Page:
Knowing that the rug is luster washed, and sensitive to fading and wear, these areas could be discussed before the wash proceeded to help manage expectations.

As expected, removing the years of soiling revealed ALL of the areas impacted by sun and use.

After wash luster washed Chinese

After washing the rug comes back to life with stronger color and shine, but also shows every area of damage much more clearly

Luster washed wool rugs are much more prone to creating pooling effects in traffic areas. The wool is less resilient so it will wear in incorrect directions, which can create shadowing due to the change in light reflection.

Often with Chinese rugs you see this particularly along the edges and in high use areas. The friction breaks away the lightest tips of the wool and reveals a slightly darker tone underneath. This can become a darker shadow in front of a sofa with regular foot traffic. The weakening of the wool can sometimes make the fibers develop distortion in traffic areas that has them laying in the wrong direction and creating color differences.

With stronger wool, pile distortion can often be corrected. With luster washed wool it is a bigger challenge to try to improve these areas because it is not just temporary distortion but fiber wear and damage.

pile wear and distortion luster wash

On a luster washed wool rug years of traffic has led to fibers pointing toward the side rather than down with the natural grain of the weave. The change in reflection creates a strong light and dark difference in the color as a result.

It is important to be aware of how these rugs are being used in their setting to spot areas of concern BEFORE you reveal them with your great rug washing work.

What To Do To Protect The “Look” Of Your Client’s Luster Washed Wool Rugs

These rugs in open areas will wear faster, and develop shadowing (light/dark areas) as the tips of the fibers break away from years of wear. This means these rugs need to be regularly rotated to help even up this wear over time.

These rugs should have a fiber protector applied to help repel spills and soils so that quick clean up can be more successful and vacuuming can be more effective. It is the fine grit that cuts at the wool to cause wear, so regular vacuuming by owners of these rugs becomes especially important. A pad will also help act as a shock absorber to help slow down wear.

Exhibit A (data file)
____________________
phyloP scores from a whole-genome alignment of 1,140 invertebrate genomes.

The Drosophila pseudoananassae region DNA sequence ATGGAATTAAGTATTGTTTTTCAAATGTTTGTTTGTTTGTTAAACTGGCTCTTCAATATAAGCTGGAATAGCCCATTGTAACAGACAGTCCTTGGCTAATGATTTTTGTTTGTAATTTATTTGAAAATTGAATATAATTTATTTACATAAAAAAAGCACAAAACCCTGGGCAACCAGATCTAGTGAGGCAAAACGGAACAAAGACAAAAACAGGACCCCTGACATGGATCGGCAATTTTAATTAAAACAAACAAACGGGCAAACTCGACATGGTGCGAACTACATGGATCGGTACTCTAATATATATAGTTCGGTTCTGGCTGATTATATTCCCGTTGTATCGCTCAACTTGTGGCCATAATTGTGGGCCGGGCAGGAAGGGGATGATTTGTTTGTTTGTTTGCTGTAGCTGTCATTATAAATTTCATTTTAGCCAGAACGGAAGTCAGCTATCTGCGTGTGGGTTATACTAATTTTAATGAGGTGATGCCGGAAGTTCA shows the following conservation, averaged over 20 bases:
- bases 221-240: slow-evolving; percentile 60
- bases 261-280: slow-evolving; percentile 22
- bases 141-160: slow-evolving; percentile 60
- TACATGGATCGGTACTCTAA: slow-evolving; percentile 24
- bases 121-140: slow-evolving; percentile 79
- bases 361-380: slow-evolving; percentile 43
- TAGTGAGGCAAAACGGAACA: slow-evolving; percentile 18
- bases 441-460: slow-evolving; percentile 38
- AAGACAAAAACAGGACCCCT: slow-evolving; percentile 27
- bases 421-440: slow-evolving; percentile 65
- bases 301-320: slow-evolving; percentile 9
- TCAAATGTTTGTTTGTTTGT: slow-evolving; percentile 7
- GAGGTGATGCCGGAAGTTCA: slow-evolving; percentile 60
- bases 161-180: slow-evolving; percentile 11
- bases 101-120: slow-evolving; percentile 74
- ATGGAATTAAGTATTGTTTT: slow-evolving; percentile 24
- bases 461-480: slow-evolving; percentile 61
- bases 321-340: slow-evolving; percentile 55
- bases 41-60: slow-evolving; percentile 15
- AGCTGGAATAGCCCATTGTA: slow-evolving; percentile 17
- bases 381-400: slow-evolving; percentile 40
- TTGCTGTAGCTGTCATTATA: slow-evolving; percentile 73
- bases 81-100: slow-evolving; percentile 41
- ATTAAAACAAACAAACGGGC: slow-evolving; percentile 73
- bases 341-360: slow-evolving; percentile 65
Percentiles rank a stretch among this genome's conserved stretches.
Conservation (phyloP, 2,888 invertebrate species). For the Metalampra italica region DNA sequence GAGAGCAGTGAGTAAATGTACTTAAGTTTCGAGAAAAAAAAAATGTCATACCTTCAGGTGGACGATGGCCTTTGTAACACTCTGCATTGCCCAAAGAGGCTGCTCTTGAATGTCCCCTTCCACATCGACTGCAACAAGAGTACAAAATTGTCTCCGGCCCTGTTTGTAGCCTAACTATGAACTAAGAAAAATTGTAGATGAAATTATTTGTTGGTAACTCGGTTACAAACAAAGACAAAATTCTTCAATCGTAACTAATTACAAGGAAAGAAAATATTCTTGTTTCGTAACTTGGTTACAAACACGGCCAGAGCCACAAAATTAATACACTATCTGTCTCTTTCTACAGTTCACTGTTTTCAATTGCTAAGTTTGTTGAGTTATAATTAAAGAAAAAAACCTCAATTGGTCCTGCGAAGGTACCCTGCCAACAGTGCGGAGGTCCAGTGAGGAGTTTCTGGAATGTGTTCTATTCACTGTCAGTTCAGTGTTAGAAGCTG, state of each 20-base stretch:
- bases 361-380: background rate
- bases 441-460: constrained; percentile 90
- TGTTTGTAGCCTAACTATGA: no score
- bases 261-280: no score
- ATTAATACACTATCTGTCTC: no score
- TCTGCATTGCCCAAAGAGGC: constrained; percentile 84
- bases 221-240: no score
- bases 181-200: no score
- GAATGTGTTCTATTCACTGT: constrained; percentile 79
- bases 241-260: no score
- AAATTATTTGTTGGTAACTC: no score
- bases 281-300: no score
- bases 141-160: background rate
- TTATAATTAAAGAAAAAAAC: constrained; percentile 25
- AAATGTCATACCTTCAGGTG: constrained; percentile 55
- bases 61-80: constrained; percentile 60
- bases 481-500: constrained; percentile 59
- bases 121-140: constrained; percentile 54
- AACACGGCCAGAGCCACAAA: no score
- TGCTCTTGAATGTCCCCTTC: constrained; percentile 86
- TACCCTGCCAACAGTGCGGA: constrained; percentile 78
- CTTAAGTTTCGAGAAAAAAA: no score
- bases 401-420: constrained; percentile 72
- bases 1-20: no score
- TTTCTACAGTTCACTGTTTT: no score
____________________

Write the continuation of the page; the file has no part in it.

Window treatments to limit UV exposure to these rugs can slow down the fading process. Some wool protectors offer UV protection as well.

With the chemical wash having removed the wool’s natural repellency to spills, immediate clean up is more important than ever. Fiber protectors can allow more time to clean those spills up, and can help limit the permanent staining damage. You cannot bulletproof these rugs, but you can help buy an owner time to clean up with minimal damage.

Luster washed wool rugs are not able to repel spills so they are much more susceptible to staining. Fiber protector is especially important to recommend with these rugs to help add back some of the fiber strength stripped away by the luster wash process.

Clients need to be provided guidance to avoid grocery store spot and stain removers on these rugs, as many are not safe for use on wool. With these chemically weakened wool rugs these consumer products often create clean-up disasters.

In the past, luster wash work was performed only to the face side of these wool rugs. This made them easier to identify in an inspection process. The back side would be much darker than the front side. You could grin open the rows of wool and see that the tips of the fibers are lighter than the base. Like highlights in hair, you can see the original colors and the lightened effects chemically created.

Today with the popularity of “distressed” rugs chemical work is being performed to BOTH sides of rugs to fade the front and back. This aggressive chemical work is creating some new challenges for both rug owners and professional rug cleaners. We will dive into that topic in my next article.

Until then – happy rug cleaning!

– Lisa